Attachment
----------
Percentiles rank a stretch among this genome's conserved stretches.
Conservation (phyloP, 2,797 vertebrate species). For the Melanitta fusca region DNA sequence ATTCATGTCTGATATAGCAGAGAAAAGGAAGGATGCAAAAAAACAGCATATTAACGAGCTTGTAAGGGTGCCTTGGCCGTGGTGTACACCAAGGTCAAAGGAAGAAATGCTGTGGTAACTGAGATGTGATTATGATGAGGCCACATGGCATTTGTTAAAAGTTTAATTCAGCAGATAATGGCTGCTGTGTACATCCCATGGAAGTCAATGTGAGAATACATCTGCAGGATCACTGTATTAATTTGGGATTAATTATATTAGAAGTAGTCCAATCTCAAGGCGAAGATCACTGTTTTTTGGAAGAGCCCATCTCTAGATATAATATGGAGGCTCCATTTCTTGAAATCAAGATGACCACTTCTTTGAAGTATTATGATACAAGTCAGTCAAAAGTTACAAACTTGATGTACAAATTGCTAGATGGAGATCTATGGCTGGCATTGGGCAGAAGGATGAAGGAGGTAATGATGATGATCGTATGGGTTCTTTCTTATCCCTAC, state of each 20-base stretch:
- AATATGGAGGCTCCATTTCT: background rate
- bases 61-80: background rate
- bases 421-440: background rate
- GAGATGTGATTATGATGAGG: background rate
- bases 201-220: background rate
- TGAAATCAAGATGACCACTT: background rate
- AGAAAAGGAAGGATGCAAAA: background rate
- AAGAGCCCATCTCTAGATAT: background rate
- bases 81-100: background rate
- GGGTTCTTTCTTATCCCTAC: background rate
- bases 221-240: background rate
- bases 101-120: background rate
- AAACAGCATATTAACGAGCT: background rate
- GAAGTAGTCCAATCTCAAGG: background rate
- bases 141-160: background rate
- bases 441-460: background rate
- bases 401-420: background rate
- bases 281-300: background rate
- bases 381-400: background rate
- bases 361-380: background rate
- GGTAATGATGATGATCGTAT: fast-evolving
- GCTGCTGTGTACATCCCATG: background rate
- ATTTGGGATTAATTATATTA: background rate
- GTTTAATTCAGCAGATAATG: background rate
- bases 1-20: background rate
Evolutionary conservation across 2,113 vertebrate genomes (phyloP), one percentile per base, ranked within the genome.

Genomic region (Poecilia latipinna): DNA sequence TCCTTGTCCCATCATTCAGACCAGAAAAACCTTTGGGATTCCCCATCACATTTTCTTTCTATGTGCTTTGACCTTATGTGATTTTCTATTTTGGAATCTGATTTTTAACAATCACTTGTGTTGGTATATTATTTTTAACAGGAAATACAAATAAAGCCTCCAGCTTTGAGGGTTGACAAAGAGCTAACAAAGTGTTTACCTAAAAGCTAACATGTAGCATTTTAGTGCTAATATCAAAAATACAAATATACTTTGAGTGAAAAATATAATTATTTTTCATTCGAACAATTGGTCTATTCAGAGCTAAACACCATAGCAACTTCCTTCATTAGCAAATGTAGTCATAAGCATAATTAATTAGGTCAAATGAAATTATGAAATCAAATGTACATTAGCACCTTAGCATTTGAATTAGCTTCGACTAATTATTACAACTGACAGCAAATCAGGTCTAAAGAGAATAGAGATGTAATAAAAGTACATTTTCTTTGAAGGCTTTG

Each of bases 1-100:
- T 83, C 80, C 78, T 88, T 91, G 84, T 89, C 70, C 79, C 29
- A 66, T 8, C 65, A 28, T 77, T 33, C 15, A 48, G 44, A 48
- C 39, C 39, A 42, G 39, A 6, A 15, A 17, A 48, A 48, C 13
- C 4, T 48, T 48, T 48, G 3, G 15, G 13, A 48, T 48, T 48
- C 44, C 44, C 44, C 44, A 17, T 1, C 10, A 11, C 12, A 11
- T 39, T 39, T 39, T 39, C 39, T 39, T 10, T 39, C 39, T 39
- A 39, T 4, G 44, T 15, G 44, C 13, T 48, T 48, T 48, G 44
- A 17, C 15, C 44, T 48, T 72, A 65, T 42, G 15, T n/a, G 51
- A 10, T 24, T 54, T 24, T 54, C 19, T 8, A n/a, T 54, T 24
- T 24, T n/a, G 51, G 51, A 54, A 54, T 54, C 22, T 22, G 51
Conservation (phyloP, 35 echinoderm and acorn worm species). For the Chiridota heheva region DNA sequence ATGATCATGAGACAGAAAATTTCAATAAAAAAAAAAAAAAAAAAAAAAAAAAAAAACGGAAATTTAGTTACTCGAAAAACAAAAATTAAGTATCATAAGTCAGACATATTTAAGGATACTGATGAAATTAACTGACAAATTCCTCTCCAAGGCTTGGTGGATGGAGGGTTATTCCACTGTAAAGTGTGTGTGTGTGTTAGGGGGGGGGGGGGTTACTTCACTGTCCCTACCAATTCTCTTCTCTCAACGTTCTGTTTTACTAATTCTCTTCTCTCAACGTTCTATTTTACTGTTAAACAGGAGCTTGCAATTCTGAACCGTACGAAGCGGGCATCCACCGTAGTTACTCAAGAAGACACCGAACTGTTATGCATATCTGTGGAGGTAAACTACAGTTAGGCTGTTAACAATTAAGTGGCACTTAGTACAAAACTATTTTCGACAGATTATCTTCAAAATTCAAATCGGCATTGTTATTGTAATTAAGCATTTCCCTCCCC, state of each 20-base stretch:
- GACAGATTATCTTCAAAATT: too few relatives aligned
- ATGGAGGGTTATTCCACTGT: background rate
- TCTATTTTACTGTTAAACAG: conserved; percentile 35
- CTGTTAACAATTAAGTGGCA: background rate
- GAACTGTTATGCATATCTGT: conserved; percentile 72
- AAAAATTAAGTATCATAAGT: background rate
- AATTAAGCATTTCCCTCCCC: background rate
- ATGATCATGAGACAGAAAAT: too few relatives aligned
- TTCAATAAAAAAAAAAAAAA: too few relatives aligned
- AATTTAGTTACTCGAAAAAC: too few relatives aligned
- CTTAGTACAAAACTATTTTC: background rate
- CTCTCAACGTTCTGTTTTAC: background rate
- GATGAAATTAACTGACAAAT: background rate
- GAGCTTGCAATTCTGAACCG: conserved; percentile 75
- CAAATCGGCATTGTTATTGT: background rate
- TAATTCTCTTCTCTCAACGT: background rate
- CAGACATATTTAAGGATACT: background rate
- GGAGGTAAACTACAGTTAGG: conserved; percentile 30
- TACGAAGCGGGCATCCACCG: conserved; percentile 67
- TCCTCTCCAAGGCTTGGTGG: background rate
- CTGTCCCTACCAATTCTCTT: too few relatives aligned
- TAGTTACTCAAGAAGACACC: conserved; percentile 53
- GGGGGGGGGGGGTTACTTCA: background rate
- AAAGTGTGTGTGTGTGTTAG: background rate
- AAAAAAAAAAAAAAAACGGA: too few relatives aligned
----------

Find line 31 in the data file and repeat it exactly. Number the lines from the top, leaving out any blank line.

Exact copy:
- T 83, C 80, C 78, T 88, T 91, G 84, T 89, C 70, C 79, C 29